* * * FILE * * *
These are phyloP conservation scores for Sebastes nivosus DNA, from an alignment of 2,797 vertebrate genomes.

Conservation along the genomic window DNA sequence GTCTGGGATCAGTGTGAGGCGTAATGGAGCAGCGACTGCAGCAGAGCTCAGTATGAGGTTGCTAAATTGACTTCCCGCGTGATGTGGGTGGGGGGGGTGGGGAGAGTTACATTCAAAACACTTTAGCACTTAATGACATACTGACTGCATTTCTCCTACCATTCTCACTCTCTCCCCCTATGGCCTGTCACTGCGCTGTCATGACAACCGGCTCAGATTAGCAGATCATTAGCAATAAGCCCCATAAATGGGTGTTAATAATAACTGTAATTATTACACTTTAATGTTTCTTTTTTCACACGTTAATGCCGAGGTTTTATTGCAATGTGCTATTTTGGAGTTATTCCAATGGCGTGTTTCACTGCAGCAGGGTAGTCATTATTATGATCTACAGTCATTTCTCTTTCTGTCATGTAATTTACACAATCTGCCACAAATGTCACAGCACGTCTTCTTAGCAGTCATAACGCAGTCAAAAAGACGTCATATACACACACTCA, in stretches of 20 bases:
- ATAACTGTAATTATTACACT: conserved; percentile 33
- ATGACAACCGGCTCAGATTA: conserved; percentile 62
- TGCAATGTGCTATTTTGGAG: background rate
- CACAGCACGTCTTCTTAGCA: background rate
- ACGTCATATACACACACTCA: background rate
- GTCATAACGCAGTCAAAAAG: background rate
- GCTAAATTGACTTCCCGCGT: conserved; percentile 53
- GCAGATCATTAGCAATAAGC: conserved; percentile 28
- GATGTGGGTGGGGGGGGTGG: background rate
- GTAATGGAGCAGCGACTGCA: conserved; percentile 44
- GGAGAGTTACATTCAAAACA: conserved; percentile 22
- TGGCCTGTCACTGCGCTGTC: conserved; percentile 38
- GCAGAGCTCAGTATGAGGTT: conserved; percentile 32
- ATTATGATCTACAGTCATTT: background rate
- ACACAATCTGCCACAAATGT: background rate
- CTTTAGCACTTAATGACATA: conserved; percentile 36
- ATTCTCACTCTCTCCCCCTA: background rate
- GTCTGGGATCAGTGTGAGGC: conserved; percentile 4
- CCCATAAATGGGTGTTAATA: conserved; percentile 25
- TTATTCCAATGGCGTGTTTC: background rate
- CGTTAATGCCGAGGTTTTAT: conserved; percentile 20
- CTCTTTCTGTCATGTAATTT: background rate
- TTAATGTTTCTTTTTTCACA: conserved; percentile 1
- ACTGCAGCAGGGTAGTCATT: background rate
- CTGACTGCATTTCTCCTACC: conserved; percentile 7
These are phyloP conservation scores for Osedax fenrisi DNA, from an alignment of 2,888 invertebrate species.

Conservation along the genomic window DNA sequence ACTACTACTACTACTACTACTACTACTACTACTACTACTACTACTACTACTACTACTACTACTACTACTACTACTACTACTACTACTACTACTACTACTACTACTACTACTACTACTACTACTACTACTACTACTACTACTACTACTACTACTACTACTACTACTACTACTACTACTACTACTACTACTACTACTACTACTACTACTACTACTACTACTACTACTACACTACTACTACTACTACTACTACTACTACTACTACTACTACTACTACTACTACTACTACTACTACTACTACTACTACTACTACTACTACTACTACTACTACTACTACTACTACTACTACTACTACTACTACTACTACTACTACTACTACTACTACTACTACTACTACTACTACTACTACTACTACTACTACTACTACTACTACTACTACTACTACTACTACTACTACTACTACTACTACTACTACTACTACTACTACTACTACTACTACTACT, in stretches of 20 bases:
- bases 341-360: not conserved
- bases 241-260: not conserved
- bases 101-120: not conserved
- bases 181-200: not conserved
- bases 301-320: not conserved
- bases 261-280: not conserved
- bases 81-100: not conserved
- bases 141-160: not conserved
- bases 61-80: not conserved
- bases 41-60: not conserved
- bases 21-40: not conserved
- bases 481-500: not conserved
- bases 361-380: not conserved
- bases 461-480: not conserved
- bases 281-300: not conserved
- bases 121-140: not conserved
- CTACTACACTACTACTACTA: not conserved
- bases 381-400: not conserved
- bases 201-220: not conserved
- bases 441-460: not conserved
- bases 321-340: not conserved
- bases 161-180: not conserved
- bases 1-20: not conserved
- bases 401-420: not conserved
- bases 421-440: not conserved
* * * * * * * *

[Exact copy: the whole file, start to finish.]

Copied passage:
These are phyloP conservation scores for Sebastes nivosus DNA, from an alignment of 2,797 vertebrate genomes.

Conservation along the genomic window DNA sequence GTCTGGGATCAGTGTGAGGCGTAATGGAGCAGCGACTGCAGCAGAGCTCAGTATGAGGTTGCTAAATTGACTTCCCGCGTGATGTGGGTGGGGGGGGTGGGGAGAGTTACATTCAAAACACTTTAGCACTTAATGACATACTGACTGCATTTCTCCTACCATTCTCACTCTCTCCCCCTATGGCCTGTCACTGCGCTGTCATGACAACCGGCTCAGATTAGCAGATCATTAGCAATAAGCCCCATAAATGGGTGTTAATAATAACTGTAATTATTACACTTTAATGTTTCTTTTTTCACACGTTAATGCCGAGGTTTTATTGCAATGTGCTATTTTGGAGTTATTCCAATGGCGTGTTTCACTGCAGCAGGGTAGTCATTATTATGATCTACAGTCATTTCTCTTTCTGTCATGTAATTTACACAATCTGCCACAAATGTCACAGCACGTCTTCTTAGCAGTCATAACGCAGTCAAAAAGACGTCATATACACACACTCA, in stretches of 20 bases:
- ATAACTGTAATTATTACACT: conserved; percentile 33
- ATGACAACCGGCTCAGATTA: conserved; percentile 62
- TGCAATGTGCTATTTTGGAG: background rate
- CACAGCACGTCTTCTTAGCA: background rate
- ACGTCATATACACACACTCA: background rate
- GTCATAACGCAGTCAAAAAG: background rate
- GCTAAATTGACTTCCCGCGT: conserved; percentile 53
- GCAGATCATTAGCAATAAGC: conserved; percentile 28
- GATGTGGGTGGGGGGGGTGG: background rate
- GTAATGGAGCAGCGACTGCA: conserved; percentile 44
- GGAGAGTTACATTCAAAACA: conserved; percentile 22
- TGGCCTGTCACTGCGCTGTC: conserved; percentile 38
- GCAGAGCTCAGTATGAGGTT: conserved; percentile 32
- ATTATGATCTACAGTCATTT: background rate
- ACACAATCTGCCACAAATGT: background rate
- CTTTAGCACTTAATGACATA: conserved; percentile 36
- ATTCTCACTCTCTCCCCCTA: background rate
- GTCTGGGATCAGTGTGAGGC: conserved; percentile 4
- CCCATAAATGGGTGTTAATA: conserved; percentile 25
- TTATTCCAATGGCGTGTTTC: background rate
- CGTTAATGCCGAGGTTTTAT: conserved; percentile 20
- CTCTTTCTGTCATGTAATTT: background rate
- TTAATGTTTCTTTTTTCACA: conserved; percentile 1
- ACTGCAGCAGGGTAGTCATT: background rate
- CTGACTGCATTTCTCCTACC: conserved; percentile 7
These are phyloP conservation scores for Osedax fenrisi DNA, from an alignment of 2,888 invertebrate species.

Conservation along the genomic window DNA sequence ACTACTACTACTACTACTACTACTACTACTACTACTACTACTACTACTACTACTACTACTACTACTACTACTACTACTACTACTACTACTACTACTACTACTACTACTACTACTACTACTACTACTACTACTACTACTACTACTACTACTACTACTACTACTACTACTACTACTACTACTACTACTACTACTACTACTACTACTACTACTACTACTACTACTACTACACTACTACTACTACTACTACTACTACTACTACTACTACTACTACTACTACTACTACTACTACTACTACTACTACTACTACTACTACTACTACTACTACTACTACTACTACTACTACTACTACTACTACTACTACTACTACTACTACTACTACTACTACTACTACTACTACTACTACTACTACTACTACTACTACTACTACTACTACTACTACTACTACTACTACTACTACTACTACTACTACTACTACTACTACTACTACTACTACTACTACT, in stretches of 20 bases:
- bases 341-360: not conserved
- bases 241-260: not conserved
- bases 101-120: not conserved
- bases 181-200: not conserved
- bases 301-320: not conserved
- bases 261-280: not conserved
- bases 81-100: not conserved
- bases 141-160: not conserved
- bases 61-80: not conserved
- bases 41-60: not conserved
- bases 21-40: not conserved
- bases 481-500: not conserved
- bases 361-380: not conserved
- bases 461-480: not conserved
- bases 281-300: not conserved
- bases 121-140: not conserved
- CTACTACACTACTACTACTA: not conserved
- bases 381-400: not conserved
- bases 201-220: not conserved
- bases 441-460: not conserved
- bases 321-340: not conserved
- bases 161-180: not conserved
- bases 1-20: not conserved
- bases 401-420: not conserved
- bases 421-440: not conserved